TEHRAN – The northeastern Iranian city of Neyshabur has recently joined the League of Historical Cities, a Kyoto-based organization.
The league is one of the most important organizations, which preserve and support cultural heritage, Neyshabur governor Gholamhossein Mozaffari said in a press release on Thursday.
Neyshabur houses several religious, historical and cultural heritages, which highlights it as one of renowned cities in the world, he added.
The League of Historical Cities holds a biennial world conference and provides cities from different cultures with a platform for bilateral cooperation and mutual learning.
“Located on the Silk Road, Neyshabur is one of the most ancient cities in Iran,” the league’s website described.
“Recent archaeological discoveries have shown that Neyshabur participated in trade with the Indus River Valley in Pakistan and part of Mesopotamia in the 3rd millennium BC.
The tomb of Omar Khayyam, who was born in Neyshabur in 1048 and is a well-known Persian mathematician, astronomer, philosopher, and poet, is located within Neyshabur,” it continued.
Twenty-three cities of North Africa, Middle East, Central and West Asia are already the member of the league, which includes Iranian cities of Isfahan, Shiraz, Neyshabur, Kashan and Yazd as well.
———- Neyshabur: Home to Iranian civilization
The town, which has shifted its position repeatedly in historical times, lies at the southern foot of the Binalud Mountains.
Neyshabur derived its name from its alleged founder, the Sasanid king Shapur I (d. 272). It was once one of the four great cities of the region of Khorasan and was important in the 5th century as the residence of the Sasanid king Yazdegerd II (reigned 438–457).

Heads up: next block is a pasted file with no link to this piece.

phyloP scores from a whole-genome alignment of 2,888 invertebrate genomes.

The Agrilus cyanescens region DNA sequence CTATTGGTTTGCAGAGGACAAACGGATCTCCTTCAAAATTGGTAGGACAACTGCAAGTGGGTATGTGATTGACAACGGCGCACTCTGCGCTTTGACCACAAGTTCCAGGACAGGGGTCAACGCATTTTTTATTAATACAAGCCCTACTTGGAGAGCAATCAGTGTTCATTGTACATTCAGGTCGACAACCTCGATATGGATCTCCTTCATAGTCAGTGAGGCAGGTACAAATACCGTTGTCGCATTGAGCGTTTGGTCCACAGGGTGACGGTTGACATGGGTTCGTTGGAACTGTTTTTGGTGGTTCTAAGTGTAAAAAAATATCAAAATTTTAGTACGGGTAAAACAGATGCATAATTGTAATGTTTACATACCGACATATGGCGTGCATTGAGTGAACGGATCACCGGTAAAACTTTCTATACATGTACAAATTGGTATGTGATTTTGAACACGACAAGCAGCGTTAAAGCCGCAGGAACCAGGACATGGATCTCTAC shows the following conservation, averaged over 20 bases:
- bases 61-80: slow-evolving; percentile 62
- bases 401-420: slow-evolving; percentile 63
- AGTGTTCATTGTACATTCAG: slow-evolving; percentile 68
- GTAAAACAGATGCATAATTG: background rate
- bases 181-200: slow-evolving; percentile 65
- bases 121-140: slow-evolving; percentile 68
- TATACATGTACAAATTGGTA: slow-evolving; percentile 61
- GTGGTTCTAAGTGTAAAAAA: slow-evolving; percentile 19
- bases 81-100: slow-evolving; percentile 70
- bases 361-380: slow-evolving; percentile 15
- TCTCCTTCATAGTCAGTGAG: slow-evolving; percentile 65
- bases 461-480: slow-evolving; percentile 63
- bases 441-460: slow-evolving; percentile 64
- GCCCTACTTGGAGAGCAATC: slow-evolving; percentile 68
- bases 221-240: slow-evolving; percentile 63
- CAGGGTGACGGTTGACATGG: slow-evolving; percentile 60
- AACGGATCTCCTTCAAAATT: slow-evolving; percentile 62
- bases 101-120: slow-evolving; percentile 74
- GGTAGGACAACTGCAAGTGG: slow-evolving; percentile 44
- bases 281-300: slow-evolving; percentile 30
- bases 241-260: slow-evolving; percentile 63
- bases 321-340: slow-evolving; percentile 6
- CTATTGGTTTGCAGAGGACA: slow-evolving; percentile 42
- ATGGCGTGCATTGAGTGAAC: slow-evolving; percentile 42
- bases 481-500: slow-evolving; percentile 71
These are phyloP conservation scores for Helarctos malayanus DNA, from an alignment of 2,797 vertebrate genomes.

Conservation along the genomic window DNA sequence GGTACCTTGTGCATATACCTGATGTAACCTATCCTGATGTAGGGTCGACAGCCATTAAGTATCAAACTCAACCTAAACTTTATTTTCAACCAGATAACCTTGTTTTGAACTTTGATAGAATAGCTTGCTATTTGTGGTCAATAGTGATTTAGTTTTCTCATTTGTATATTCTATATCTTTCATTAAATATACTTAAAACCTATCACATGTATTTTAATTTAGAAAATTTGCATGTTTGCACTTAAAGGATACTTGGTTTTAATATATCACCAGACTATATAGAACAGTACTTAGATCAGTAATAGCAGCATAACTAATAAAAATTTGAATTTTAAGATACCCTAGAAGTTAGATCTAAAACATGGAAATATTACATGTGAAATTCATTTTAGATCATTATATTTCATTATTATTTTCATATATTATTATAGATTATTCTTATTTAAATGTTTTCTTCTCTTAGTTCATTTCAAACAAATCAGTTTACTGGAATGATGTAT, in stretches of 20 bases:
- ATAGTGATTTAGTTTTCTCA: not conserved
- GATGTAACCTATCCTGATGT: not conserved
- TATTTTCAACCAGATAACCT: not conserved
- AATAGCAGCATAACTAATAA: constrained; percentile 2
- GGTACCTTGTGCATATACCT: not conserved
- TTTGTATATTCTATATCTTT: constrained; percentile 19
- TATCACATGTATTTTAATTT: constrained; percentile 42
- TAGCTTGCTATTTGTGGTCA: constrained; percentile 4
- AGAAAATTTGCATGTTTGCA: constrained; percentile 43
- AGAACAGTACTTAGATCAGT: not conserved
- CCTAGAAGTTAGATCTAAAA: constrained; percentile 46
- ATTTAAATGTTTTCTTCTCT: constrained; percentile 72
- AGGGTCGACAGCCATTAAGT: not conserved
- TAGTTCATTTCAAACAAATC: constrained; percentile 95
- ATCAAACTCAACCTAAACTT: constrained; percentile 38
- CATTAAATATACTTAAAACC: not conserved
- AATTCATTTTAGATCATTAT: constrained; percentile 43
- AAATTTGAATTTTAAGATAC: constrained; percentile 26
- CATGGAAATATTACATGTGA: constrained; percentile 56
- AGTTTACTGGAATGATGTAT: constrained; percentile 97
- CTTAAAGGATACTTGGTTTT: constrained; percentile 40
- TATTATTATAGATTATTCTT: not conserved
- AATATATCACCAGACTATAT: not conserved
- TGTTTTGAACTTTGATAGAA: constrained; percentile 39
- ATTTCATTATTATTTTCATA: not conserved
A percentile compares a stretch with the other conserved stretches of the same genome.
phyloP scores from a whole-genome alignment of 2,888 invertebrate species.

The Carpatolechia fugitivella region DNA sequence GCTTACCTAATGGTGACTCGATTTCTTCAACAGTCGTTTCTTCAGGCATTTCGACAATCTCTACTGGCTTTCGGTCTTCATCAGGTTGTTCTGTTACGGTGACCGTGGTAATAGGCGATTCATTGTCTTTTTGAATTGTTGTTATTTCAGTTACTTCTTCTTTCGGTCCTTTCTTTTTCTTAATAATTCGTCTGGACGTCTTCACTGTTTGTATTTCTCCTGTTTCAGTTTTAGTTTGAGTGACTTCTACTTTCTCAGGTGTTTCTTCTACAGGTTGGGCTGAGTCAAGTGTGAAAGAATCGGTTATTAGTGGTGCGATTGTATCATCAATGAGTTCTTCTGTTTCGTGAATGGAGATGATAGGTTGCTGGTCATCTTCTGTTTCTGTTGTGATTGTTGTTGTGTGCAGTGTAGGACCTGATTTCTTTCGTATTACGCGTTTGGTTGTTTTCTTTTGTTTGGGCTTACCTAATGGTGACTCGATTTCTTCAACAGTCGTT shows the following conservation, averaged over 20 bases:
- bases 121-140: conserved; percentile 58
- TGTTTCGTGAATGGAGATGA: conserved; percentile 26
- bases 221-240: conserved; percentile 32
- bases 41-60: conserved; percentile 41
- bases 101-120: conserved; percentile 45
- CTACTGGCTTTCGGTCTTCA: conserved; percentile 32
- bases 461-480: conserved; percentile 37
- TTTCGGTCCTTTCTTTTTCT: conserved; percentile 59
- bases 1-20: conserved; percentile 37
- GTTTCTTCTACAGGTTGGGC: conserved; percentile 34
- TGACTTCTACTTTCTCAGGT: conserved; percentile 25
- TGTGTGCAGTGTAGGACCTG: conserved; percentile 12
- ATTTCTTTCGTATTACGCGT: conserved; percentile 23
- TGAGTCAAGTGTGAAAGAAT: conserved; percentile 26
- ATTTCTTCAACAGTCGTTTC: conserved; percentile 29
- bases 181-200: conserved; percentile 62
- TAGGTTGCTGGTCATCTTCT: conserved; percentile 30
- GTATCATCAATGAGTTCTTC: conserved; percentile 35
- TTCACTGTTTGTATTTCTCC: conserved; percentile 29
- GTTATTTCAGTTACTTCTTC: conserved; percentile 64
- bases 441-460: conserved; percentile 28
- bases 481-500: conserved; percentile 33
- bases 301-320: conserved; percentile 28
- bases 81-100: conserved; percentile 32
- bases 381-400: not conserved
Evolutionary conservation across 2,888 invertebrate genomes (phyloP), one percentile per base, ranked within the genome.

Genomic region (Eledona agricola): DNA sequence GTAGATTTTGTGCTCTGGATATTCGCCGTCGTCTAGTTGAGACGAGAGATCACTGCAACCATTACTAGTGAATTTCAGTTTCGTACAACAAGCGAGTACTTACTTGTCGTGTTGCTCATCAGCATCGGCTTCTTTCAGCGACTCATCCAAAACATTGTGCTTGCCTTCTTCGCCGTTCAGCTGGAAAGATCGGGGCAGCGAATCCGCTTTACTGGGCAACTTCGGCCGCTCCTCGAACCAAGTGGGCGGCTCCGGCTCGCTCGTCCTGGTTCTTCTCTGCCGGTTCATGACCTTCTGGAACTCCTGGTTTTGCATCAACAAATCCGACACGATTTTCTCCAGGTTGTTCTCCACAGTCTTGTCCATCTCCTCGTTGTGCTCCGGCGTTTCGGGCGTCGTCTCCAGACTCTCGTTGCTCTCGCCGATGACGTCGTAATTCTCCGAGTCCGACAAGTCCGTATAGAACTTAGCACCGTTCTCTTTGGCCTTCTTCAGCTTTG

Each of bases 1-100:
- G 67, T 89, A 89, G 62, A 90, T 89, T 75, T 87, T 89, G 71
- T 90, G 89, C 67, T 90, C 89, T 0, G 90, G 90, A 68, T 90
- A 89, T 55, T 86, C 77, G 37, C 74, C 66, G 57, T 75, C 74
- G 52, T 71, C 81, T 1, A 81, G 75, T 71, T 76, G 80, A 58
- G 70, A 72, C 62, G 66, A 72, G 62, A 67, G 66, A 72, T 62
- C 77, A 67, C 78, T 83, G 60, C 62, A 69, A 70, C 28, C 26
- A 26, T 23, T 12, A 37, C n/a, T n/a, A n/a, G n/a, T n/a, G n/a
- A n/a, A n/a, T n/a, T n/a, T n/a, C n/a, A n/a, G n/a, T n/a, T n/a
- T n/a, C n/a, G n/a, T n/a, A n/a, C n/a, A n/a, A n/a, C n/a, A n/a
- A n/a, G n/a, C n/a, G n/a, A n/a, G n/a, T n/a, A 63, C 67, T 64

By the time the Arabs came to Khorasan in the mid-7th century, however, it had become insignificant. Toghrol Beg, the first Seljuk ruler, made Neyshabur his residence in 1037, but it declined in the 12th century and in the 13th twice suffered earthquakes as well as the Mongol invasion.
Near the mosque of the Imamzadeh Mahrugh, 6 km southeast of Neyshabur, is the tomb of the 12th-century astronomer-poet Omar Khayyam. The grave of the poet and mystic Farid ud-Din Mohammad ibn Ebrahim Attar (C. 1142-1220) also lies nearby.
As of March 24, 2014, The League was composed of 102 members from 61 countries and regions of five continents. It is in partnership with the United Nations Human Settlements Program, International Council on Monuments and Sites and the Organization of World Heritage Cities.
The league also acts as a think for bilateral cooperation and best practices and strengthens affiliations between historic cities to exchange knowledge and experience.
PHOTO: The mausoleum of Persian poet and mystic Attar (on the right) and the tomb of Kamalolmolk, a court painter during the reign of Qajar king Nasser ad-Din Shah, are located in Neyshabur (Photo: Barat Ghaviandam
By Tehran Times